Two weekends ago I spent some time on the University of Minnesota campus to watch the Gophers’ prospect camp. A handful of guys stood out during the camp, but most of them I expected. Guys like Evan Hull, Cole Kramer,…
Two weekends ago I spent some time on the University of Minnesota campus to watch the Gophers’ prospect camp. A handful of guys stood out during the camp, but most of them I expected. Guys like Evan Hull, Cole Kramer, and Jonathan Mann stood out and were a focus for the Gophers’ staff. One more guy who the Gophers’ staff put some extra time into was Buffalo’s Treyton Welch. I overheard the coaches asking him to spend some time running routes as a receiver and some time showing his coverage skills at corner. Often during one-on-ones, when Mann was set to go – regardless of if it was Welch’s turn, the coaches bumped Welch up in line to see the two highly ranked prospects go head to head.
I came away impressed with Welch but with one big question – what position or positions can he play in college? It is a question many college coaching staffs are struggling with – including Big Ten schools.
Last season Welch and the Bison had a season of near misses. They finished 4-5.
“We lost two of our games because of a play or two,” Welch said. “Overall our team played well. Next year I think we will be able to take advantage of other teams’ mistakes.”
Welch – who plays wide receiver on offense, benefited from a wide-open offense.
“Our offense is an air it out offense, but we were able to run the ball too,” Welch told northstarfootballnews.com. “We threw the ball a lot, and that opened up the running game.”
“On defense,” Welch continued, “we had a good pass defense. When we could stop the run, we really came together.”
Welch felt he could have done more to help his team – especially on offense.
“I dropped too many balls last season,” Welch admitted, “but I had a good season. Being double covered is hard. It is awesome because it frees up teammates, but it is difficult at the same time.”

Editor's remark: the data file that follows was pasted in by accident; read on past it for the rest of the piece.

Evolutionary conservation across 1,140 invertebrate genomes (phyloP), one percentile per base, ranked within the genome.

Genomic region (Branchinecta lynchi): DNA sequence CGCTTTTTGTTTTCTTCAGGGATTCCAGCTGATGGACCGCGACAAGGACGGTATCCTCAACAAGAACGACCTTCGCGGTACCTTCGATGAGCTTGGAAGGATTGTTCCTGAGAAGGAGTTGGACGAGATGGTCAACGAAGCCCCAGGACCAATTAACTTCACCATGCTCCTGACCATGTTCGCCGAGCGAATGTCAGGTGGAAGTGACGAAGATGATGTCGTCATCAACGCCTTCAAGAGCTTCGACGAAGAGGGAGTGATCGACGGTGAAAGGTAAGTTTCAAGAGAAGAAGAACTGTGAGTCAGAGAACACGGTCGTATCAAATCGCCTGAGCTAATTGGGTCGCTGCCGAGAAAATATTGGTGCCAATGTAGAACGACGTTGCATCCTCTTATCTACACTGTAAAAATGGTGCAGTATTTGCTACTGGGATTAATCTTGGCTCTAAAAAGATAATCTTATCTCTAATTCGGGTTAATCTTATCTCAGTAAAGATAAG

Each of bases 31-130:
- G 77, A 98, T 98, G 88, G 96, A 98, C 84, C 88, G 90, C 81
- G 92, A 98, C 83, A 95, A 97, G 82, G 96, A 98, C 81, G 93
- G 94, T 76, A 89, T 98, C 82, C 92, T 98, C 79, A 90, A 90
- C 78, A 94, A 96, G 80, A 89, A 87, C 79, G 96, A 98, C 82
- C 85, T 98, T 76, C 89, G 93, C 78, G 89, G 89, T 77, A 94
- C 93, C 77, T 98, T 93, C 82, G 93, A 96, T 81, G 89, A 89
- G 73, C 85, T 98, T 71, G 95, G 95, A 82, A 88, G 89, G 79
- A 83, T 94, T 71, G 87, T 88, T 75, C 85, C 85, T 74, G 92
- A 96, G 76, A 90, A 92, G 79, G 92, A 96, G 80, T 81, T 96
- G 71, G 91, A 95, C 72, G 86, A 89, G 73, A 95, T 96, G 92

Playing cornerback on defense, even though he lined up on the best receiver, Welch didn’t get thrown at much. He found other ways to keep his focus.
“I gave up about 58 yards passing this year – mainly because they didn’t throw my way,” NFN’s 31st ranked senior-to-be said. “Even though I know they aren’t going to throw at me I like to get physical with guys at the line of scrimmage. We play a lot of running teams, so I stay involved there too.”
On offense, Welch lined up all over the field – often as a decoy.
“I believe my strength is going up and getting the ball – winning 50/50 balls,” Welch said. “That is going to be my ball. I am able to use my size and strength.”
This winter he played hockey as a power forward, and in the spring, he plays lacrosse. For the second year in a row, Welch was selected to play on the U16 and then the U17 national football teams.
Welch knows he is moving from corner to linebacker for his senior year, so this summer he has been working on his tackling and lowering his pad level. On offense, he has been working on his speed – an aspect of his game that has college programs trying to figure out what to do with the 6’4″ 205-pound athlete.
“I am working on my speed and shiftiness, so I can get around people instead of always using my physicality all the time.”
Off the field, Welch’s religion has become one of the focuses of his life.
“It started with my parents,” Welch said, “but I have just continued to understand what Christianity really means to me and to my life.”
Because he doesn’t have the speed most programs want, Welch has been looked at as a tight end, linebacker and receiver. Iowa and Iowa State are looking at Welch. North Dakota State, Western Illinois, Northern Iowa, Augustana, Northern Michigan and the University of Mary have offered Welch. Minnesota has him as a preferred walk-on.
Beyond his senior year of high school, no one knows where Welch will be playing. No one knows for what program or even what position, but one thing the Gophers’ camp helped everyone to know that Welch will be playing somewhere next year on Saturdays.